In 1964, Sylvia Earle joined the National Science Foundation sponsored International Indian Ocean Expedition on board the research vessel Anton Bruun.5 At this time, it was still frowned upon for a woman to be onboard a ship, especially one filled with men. But Earle ignored what others thought, and wanted to be a part of this expedition. SCUBA gear allowed her, and the other divers to fully immerse themselves with sea life. Earle did regular dives throughout the Indian Ocean, going deeper than she had previously. Her time aboard Anton Bruun took her to several places throughout the Indian Ocean region near East Africa including: the Comoros, Aldabra, the Seychelles, the Farquhar Islands, Nairobi, Mombasa, Cairo. It also brought her to Athens, Greece; and Rome, Italy in Europe.6
At Comoro Islands, off the southeast coast of Africa, she encountered sea turtles, parrotfish, sponges, and different types of coral. During one dive, she discovered a new bright pink plant they had never seen. Since Earle was the first to discover it, she got to name it. She named this new plant Humbrella after her mentor and teacher, Dr. Harold Humm.7 Over the next two years, Earle would go on four more research expeditions on the Anton Brunn. In 1966, Earle got her PhD. from Duke University and then became a Research Fellow at Harvard University in Boston, Massachusetts. It was also the same year she and Jack Taylor divorced. She married for a second time in 1967. Her husband, Giles Mead, was the curator of fish Harvard University. It was not long after that Sylvia learned about a new opportunity that would change her life, and bring her closer to the under sea world than ever before.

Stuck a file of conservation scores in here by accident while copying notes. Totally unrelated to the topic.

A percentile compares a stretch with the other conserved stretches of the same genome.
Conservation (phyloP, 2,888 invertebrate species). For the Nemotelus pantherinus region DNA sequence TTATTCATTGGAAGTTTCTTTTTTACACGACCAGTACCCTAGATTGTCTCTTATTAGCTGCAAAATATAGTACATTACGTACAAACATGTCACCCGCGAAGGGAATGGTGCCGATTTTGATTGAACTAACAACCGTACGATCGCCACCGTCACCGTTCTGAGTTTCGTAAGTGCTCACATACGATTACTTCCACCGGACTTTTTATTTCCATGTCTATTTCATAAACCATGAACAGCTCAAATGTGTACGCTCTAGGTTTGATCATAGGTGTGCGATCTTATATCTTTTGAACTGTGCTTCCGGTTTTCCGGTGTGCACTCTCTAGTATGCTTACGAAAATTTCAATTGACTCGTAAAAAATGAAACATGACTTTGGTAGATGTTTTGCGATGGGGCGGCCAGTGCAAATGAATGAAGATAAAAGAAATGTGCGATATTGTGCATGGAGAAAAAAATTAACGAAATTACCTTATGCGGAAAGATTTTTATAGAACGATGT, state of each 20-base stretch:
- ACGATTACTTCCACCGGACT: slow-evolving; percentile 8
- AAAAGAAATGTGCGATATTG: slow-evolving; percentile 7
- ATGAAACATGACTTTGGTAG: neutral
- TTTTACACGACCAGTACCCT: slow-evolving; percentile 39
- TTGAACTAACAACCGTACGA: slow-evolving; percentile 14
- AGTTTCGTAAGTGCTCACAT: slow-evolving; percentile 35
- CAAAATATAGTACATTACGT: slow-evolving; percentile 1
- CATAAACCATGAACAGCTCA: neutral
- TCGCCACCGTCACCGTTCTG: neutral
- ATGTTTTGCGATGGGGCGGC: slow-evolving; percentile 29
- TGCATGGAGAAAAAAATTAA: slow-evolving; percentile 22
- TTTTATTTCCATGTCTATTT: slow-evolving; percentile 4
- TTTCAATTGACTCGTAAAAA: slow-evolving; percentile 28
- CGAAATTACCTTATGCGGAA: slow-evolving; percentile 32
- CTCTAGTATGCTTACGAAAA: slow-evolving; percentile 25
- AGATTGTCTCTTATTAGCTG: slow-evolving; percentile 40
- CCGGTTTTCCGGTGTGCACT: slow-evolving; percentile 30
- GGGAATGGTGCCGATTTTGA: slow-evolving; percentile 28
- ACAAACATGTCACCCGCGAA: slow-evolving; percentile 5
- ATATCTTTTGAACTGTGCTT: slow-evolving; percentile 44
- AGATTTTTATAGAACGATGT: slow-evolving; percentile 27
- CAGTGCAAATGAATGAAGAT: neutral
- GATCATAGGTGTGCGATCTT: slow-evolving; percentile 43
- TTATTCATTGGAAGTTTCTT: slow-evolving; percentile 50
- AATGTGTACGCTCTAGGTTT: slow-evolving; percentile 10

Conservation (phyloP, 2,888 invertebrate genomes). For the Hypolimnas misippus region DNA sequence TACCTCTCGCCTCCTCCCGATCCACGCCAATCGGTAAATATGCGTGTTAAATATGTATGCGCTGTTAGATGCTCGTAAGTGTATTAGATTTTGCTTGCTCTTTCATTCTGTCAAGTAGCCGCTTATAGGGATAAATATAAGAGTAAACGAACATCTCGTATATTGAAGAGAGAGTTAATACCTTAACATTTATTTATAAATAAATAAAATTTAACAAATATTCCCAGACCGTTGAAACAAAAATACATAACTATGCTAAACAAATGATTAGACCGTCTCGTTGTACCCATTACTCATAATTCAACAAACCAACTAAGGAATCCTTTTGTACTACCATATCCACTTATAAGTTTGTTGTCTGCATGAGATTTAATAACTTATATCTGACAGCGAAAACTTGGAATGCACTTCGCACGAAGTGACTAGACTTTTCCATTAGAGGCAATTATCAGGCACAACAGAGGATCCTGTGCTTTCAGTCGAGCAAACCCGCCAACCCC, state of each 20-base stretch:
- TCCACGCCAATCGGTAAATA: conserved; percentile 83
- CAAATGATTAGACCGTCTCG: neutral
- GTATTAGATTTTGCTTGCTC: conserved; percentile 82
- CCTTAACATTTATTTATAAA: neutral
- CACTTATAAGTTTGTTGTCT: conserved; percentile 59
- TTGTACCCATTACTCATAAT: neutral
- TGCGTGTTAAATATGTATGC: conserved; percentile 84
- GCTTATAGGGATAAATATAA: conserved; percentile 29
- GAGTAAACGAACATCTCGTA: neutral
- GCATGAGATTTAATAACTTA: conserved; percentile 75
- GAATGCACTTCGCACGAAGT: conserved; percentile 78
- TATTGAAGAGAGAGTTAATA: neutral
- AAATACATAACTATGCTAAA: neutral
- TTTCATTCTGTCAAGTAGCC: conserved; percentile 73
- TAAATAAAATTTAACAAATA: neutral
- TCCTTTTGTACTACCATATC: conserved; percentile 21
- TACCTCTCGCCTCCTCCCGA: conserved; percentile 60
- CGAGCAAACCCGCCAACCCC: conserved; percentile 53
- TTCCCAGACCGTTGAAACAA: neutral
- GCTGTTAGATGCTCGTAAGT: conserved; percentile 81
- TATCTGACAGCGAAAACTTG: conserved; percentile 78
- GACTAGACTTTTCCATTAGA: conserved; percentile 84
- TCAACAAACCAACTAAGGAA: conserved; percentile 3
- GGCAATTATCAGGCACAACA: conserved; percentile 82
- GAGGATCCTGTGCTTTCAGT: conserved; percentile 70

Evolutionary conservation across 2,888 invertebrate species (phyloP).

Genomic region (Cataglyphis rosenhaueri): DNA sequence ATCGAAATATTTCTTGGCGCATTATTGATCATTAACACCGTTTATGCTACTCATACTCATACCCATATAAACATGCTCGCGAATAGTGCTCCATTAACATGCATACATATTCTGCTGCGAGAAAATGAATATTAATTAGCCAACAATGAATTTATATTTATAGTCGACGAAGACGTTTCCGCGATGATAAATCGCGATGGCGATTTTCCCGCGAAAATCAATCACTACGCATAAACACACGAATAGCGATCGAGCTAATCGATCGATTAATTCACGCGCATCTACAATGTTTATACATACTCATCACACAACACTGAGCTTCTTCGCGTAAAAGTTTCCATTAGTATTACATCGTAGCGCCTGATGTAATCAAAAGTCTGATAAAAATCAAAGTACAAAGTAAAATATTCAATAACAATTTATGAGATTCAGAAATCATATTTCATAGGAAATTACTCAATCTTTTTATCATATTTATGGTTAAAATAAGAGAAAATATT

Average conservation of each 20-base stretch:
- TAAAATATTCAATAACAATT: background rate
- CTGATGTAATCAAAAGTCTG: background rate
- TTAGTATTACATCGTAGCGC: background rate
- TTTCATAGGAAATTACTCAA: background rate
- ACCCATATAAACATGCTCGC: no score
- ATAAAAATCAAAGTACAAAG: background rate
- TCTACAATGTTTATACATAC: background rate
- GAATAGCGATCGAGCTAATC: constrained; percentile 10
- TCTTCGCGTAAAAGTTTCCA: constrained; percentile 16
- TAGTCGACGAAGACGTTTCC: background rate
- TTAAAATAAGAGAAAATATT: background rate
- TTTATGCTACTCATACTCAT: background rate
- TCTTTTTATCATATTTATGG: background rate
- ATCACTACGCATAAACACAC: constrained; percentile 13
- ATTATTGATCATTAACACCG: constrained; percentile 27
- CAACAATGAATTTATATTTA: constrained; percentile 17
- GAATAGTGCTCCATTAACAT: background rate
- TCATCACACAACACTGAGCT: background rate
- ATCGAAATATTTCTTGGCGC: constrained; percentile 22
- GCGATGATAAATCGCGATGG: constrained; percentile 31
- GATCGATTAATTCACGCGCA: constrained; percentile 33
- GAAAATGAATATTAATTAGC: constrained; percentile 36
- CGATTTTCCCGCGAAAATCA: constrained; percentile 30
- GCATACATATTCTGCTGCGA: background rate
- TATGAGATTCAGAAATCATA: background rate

In 1969, the US government was working on a project called Tektite. It was named for the pieces of green glass from space that are found in the sea. The Tektite project would allow scientists to live and work under the sea. The Tektite I housed a group of four male scientists called aquanauts. They were underwater for 60 days, beating the previous 30 day world record for time spent underwater. When a Tektite II project was planned, Earle was asked to lead an all-female team. In 1970, Tektite II was launched with an all-female crew, lead by Sylvia Earle, known as “Mission 6.” The Tektite II laboratory was located near the US Virgin Islands. Sylvia Earle and her team lived here for two weeks. They also had SCUBA gear which they used to explore the ocean around them. They made several discoveries, and studied the sea life and creatures around them. Overall, they documented 154 species of marine plants, including 26 species not yet discovered in the Virgin Islands.8 On September 19, 1979, Sylvia Earle set a world untethered diving record. Wearing an atmospheric suit called a JIM suit, she descended to a depth of 1,250 feet beneath the surface of the Pacific off the coast of the island of Oahu. This earned her the title of “Her Deepness.”9